Projects

Top Sector Life Sciences & Health (LSH) entails a broad scope of disciplines, from pharmaceuticals to medical technology and from healthcare infrastructure to vaccination. To realise its mission – vital citizens in a healthy economy - the Top Sector builds on the strengths of the Dutch LSH sector to address the biggest societal challenges in prevention, cure and care. By funding multidisciplinary public-private partnerships (PPPs) the Top Sector aims to facilitate innovation. Here we give an overview of  a number of funded R&D projects by Top Sector LSH. The page is updated continuously.

The PINCH study

PD-L1 imaging to predict durvalumab treatment response in HNSCC

The PINCH study is designed to investigate PD-L1 PET-imaging, a new technique to predict response to immune therapy in patients with recurrent or metastatic head and neck cancer. This technique potentially visualises tumor cells expressing the protein PD-L1. The number of visualised tumor cells will be correlated to the treatment response with durvalumab.

Head and neck cancer is the sixth most common cancer worldwide, with an overall survival rate of 65% after 5 years. In attempts to improve survival, immune therapies targeting PD-L1 have been studied extensively, resulting in impressive and durable antitumor responses. However, only 15-20% of patients respond to these drugs. This means that non-responders are exposed to expensive, ineffective treatment, and its associated side effects, while alternative treatment is delayed. Therefore, there is an urgent need for a predictive biomarker to select patients who could benefit from immune therapy.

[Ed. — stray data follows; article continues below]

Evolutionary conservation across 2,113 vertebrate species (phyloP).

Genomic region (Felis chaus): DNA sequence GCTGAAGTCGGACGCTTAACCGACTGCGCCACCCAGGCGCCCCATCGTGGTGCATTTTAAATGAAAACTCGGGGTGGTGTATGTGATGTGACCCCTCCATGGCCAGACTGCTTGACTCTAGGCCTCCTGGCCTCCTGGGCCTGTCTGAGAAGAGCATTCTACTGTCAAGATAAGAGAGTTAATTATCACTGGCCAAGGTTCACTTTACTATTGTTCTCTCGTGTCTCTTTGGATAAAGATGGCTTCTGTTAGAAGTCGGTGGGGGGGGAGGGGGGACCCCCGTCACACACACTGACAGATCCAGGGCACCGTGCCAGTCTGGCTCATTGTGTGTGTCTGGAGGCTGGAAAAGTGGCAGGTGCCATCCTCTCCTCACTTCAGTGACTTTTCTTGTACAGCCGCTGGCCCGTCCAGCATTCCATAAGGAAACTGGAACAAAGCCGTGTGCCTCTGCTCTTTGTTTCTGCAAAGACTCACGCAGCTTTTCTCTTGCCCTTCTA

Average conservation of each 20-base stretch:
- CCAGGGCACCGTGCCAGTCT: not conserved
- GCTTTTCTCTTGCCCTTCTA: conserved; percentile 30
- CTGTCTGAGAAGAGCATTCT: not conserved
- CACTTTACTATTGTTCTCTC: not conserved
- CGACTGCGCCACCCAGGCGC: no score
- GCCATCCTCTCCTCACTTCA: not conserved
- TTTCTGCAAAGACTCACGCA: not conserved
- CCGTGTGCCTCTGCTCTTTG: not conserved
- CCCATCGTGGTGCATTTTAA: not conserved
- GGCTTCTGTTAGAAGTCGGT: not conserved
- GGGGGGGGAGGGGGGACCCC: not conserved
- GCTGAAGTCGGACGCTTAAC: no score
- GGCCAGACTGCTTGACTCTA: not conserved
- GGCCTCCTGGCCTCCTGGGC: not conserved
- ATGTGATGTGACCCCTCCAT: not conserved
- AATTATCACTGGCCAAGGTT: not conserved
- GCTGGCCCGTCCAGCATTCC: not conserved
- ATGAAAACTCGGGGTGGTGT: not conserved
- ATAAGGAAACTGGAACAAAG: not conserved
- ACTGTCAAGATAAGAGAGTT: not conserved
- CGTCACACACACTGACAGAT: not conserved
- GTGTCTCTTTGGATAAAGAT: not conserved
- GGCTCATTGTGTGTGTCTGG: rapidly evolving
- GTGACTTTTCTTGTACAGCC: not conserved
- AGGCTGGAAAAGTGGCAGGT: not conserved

Patients with recurrent or metastatic head and neck cancer will be approached to participate in the PINCH study, offering one PD-L1 PET scan before treatment with the anti PD-L1 checkpoint inhibitor durvalumab. The PD-L1 PET scan can visualise tumor cells that express a protein referred to as PD-L1. Based on previous studies, the presence of tumor cells expressing PD-L1 can predict the response to treatment. Currently, the presence of PD-L1 is analysed on a sample of tumor tissue. This sample does not reflect the presence of PD-L1 on all tumor cells, therefore this can lead to misinterpretation. PD-L1 PET-imaging can overcome these limitations. It visualises PD-L1 positive tumor cells throughout the whole body with a high specificity, avoiding sampling errors and misinterpretation.

When the number of PD-L1 positive tumor cells correlate with the response to durvalumab treatment, this project shows the potential value of PD-L1 PET-imaging as a predictor for treatment with immune checkpoint inhibitors and a prospective trial is a potential follow-up.